The State of Tennessee has dug itself into a hole this budget year, and most indications are it’s only getting deeper.
For almost two years now, the state’s economic prognosticators and financial wizards have overestimated how the economy would perform. Those projections are used by Capitol Hill lawmakers to guess how much the state will collect in state revenues, which in turn is used to plan government’s spending.
Today the Tennessee State Funding Board will begin meeting to discuss the amount of revenue the state can expect in the next budget year that begins July 1.
The board, which includes the state treasurer, secretary of state, state comptroller, state finance director and the governor, will also consider again revising estimates it last revisited in December.
In the last 21 months, state revenue collections on taxes and fees have been lower than predicted.
Constitutionally, the state can’t really skip out on a payment and take care if it next year. Tennessee’s guiding document prohibits state government from carrying a deficit from one year to the next, which means lawmakers have to find a way to balance the books.
In an op-ed Gov. Phil Bredesen penned last month, he wrote: “My goal has been to remain true to the principle of the ‘family budget’ that I’ve talked about since first becoming governor. It’s nothing more than the common sense idea that we’re going to adjust expenses to match our income and be very careful about using money from our savings.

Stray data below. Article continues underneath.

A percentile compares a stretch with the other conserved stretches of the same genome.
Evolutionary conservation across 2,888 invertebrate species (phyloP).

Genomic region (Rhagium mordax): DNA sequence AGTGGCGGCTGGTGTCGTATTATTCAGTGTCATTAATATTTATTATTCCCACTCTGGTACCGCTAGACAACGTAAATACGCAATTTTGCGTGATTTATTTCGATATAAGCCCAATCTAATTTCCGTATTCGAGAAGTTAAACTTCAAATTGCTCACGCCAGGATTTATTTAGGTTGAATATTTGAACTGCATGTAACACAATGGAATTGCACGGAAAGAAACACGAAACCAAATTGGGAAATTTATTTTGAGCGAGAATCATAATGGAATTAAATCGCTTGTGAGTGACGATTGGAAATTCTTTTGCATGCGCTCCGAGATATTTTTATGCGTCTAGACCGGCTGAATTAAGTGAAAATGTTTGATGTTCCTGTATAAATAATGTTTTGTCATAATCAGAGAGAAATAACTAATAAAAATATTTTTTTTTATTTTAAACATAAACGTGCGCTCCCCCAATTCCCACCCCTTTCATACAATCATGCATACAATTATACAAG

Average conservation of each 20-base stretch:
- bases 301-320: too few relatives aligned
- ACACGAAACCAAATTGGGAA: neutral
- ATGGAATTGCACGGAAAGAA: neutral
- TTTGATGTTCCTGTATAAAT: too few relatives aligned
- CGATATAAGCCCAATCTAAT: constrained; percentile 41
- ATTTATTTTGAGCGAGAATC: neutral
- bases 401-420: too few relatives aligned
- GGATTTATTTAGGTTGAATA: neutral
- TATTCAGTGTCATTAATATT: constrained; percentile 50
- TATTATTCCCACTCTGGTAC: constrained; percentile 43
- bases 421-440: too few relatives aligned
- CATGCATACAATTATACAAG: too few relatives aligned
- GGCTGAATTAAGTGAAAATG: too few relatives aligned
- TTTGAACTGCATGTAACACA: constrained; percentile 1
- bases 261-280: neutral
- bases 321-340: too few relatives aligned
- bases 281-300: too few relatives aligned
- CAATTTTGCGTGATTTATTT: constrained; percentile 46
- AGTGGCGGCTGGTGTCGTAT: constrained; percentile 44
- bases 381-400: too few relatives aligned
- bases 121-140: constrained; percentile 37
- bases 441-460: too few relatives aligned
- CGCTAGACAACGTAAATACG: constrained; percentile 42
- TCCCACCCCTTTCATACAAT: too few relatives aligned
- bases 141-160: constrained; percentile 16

“It’s the way sensible families have to manage through these times, and while state government is much larger, the principle is the same,” he wrote.
Now, lawmakers who are already trying to figure out what cuts they can live with in next year’s budget may have to consider more reductions to government programs, pulling money out of the state’s rainy day reserves or increasing fees or taxes.
The State Funding Board, which reviews and adopts revenue estimates lawmakers base the budget on, originally predicted the state would collect $10.29 billion this fiscal year.
After months of revenues falling short of those monthly expectations, estimates were reduced to $10.12 billion when the board met again in December. That change reflected predictions of negative growth between negative 1.5 percent and negative .25 percent in total taxes.
But numbers continued to miss the new expectations. In February, the latest reporting period, revenues were $638.9 million — which is $47.1 million less than the state budgeted.
The board will meet through the end of the month to listen to a handful of economists who will predict revenues, including Dr. Arthur Laffer, the famous “supply-side” theorist who was a member of President Reagan’s Economic Policy Advisory Board.
“The economy has been through some extraordinary changes over the last couple of years,” Comptroller Justin Wilson, a member of the board, said in a press release this week. “In light of that, I think it is appropriate to get some new perspectives on what we can expect for the year ahead.”
Members of the board will also hear from the same group of economists that helped developed the last round revenue estimates, including professionals from Tennessee universities and government offices, like Dr. William Fox, an economics professor from the University of Tennessee Center for Business and Economic Research and Dr. Albert DePrince, who teaches economics and finance at Middle Tennessee State University.
Bredesen’s $12.4 billion FY2010-2011 budget plan released in February proposes spending reductions totaling $394 million from the current year’s budget.